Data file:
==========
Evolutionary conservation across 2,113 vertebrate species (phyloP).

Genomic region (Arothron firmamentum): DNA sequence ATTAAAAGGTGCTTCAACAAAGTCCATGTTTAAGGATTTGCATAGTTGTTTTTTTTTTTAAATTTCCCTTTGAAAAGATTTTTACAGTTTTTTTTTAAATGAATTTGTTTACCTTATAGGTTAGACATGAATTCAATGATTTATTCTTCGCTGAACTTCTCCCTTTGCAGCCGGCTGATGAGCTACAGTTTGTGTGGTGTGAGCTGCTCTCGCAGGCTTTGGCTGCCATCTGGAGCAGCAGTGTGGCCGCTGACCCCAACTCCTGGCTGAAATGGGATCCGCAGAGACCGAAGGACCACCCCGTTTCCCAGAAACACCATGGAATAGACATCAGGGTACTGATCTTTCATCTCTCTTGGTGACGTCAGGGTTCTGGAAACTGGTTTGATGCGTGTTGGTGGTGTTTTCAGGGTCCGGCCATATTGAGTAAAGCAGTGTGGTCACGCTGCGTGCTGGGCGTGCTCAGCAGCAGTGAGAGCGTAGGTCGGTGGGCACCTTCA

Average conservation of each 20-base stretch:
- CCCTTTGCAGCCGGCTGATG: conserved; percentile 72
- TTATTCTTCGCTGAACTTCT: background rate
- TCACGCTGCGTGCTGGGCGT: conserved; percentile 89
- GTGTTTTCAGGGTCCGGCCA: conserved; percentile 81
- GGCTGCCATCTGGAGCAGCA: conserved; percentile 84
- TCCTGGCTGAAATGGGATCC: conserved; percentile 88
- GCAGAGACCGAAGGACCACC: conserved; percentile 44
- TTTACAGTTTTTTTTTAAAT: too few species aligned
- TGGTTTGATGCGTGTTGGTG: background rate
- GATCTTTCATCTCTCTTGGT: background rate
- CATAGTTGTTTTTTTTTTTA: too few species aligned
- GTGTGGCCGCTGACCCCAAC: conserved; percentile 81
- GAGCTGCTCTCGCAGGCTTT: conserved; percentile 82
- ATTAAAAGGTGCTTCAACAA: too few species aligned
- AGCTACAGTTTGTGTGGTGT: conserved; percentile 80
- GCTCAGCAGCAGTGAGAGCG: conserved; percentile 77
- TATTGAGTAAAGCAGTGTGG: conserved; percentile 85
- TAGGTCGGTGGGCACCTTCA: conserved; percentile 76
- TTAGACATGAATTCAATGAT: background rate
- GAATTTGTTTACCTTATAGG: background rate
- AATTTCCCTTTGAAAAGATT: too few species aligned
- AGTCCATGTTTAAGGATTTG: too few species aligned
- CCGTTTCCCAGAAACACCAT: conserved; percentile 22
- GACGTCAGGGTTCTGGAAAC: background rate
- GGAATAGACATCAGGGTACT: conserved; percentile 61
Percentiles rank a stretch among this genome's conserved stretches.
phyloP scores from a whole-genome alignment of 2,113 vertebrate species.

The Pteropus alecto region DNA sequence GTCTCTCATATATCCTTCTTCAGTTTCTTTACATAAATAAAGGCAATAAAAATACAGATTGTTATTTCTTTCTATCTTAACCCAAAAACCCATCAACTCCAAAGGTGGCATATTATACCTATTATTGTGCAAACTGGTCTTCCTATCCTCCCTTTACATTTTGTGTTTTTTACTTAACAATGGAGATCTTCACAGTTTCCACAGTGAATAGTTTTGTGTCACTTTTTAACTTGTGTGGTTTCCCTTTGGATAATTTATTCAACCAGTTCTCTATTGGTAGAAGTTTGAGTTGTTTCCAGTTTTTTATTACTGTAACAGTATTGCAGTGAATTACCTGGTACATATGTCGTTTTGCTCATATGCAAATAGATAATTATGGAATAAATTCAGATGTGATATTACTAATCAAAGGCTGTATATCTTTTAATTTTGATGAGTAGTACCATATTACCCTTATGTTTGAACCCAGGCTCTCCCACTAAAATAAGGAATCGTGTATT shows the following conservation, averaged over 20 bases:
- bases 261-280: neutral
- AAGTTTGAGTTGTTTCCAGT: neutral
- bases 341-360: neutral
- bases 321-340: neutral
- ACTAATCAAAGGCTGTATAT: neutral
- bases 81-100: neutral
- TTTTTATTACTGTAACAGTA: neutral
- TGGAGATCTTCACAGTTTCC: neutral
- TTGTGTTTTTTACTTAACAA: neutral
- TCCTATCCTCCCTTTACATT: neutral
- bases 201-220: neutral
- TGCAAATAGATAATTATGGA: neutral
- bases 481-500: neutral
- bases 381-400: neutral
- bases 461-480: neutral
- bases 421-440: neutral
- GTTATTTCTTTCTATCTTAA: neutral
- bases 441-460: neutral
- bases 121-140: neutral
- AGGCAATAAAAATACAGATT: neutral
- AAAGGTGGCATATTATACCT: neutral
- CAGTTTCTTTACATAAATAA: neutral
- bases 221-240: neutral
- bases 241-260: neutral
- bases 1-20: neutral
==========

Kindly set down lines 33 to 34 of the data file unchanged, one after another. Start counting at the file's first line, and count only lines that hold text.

- AAGTTTGAGTTGTTTCCAGT: neutral
- bases 341-360: neutral